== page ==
fnmatch - Match filename patterns
const char *pattern,
const char *string,
int flags );
Standard C Library (libc)
Interfaces documented on this reference page conform to
industry standards as follows:
fnmatch(): XPG4, XPG4-UNIX
Refer to the standards(5) reference page for more information
about industry standards and associated tags.
Contains the pattern to which the string parameter is to
be compared. Contains the string to be compared against
the pattern parameter. Contains a bit option specifying
the configurable attributes of the comparison to be performed
by the fnmatch function.
The flags parameter modifies the interpretation of the
pattern and string parameters. It is the bitwise inclusive
OR (|) of 0 (zero) or more of the following options,
which are defined in the fnmatch.h file. Slash in the
string parameter only matches slash in the pattern parameter.
Leading period in the string parameter must be
exactly matched by period in the pattern parameter.
Unless FNM_NOESCAPE is set, preceding a character in pattern
with a \ (backslash character) causes fnmatch() to
match that character in string. For example, \\ matches a
backslash in string. If FNM_NOESCAPE is set, \ (backslash)
is interpreted as an ordinary character.
If the FNM_PATHNAME option is set in the flags parameter,
a / (slash) in the string parameter is explicitly matched
by a / in the pattern parameter. It is not matched by
either the * (asterisk) or ? (question-mark) special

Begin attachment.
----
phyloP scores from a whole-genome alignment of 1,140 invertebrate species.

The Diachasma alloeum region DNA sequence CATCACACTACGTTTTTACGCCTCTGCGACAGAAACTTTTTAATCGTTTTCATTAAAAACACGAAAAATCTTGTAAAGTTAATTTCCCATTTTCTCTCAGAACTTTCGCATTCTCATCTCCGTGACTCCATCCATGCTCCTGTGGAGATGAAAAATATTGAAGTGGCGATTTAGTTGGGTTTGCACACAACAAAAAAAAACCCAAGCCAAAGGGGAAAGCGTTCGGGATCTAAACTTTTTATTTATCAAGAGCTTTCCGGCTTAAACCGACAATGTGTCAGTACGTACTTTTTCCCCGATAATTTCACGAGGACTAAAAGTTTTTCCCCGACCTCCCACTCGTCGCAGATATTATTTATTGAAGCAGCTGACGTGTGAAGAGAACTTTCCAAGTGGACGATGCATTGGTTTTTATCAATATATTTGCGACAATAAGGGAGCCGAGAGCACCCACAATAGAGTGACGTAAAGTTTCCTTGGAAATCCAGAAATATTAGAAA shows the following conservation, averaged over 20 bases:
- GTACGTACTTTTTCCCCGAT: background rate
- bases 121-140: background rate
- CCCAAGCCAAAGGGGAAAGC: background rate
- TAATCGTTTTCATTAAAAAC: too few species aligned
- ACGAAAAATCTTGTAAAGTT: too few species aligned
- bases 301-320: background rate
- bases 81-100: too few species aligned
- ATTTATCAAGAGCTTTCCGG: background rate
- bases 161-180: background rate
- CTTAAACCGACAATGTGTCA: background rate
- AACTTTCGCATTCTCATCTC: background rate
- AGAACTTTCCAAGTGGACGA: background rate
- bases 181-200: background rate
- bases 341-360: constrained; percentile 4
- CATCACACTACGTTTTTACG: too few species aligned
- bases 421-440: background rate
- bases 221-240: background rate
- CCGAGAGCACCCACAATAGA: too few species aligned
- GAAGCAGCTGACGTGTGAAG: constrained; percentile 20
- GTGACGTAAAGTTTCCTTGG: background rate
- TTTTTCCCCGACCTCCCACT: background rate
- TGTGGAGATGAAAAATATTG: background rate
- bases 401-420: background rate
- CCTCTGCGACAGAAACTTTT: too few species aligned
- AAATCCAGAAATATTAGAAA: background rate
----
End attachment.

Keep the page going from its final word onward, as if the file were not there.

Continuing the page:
characters, nor by a bracket expression. If the FNM_PATHNAME
option is not set, the / is treated as an ordinary
If FNM_PERIOD is set in the flags parameter, then a leading
period in the string parameter only matches a period
in the pattern parameter; it is not matched by either the
asterisk or question-mark special characters, nor by a
bracket expression. A period is determined to be leading
according to the setting of the FNM_PATHNAME option,
according to the following rules: If the FNM_PATHNAME
option is set, a period is leading only if it is the first
character in the string parameter or if it immediately
follows a slash. If the FNM_PATHNAME option is not set, a
period is leading only if it is the first character of the
If FNM_PERIOD is not set, no special restrictions are
placed on matching a period.
A \ (backslash character) quotes the next character,
unless FNM_NOESCAPE is set. If FNM_NOESCAPE is set, \
(backslash) is treated as itself.
The fnmatch() function checks the string specified by the
string parameter to see if it matches the pattern specified
by the pattern parameter. This routine follows the
match criteria of the glob() function.
The fnmatch function is useful when a program needs to
perform pattern matching, such as when a directory is to
be searched for a particular string (as is the case with
the find command). A program like the pax command can
also use the fnmatch() function to perform its pattern
If the value in the string parameter matches the pattern
specified by the pattern parameter, then the fnmatch()
function returns 0 (zero). If there is no match, the
fnmatch() function returns FNM_NOMATCH, which is defined
in the fnmatch.h file. If an error occurs, the fnmatch()
function returns a nonzero value.
Functions: glob(3), globfree(3), regcomp(3)
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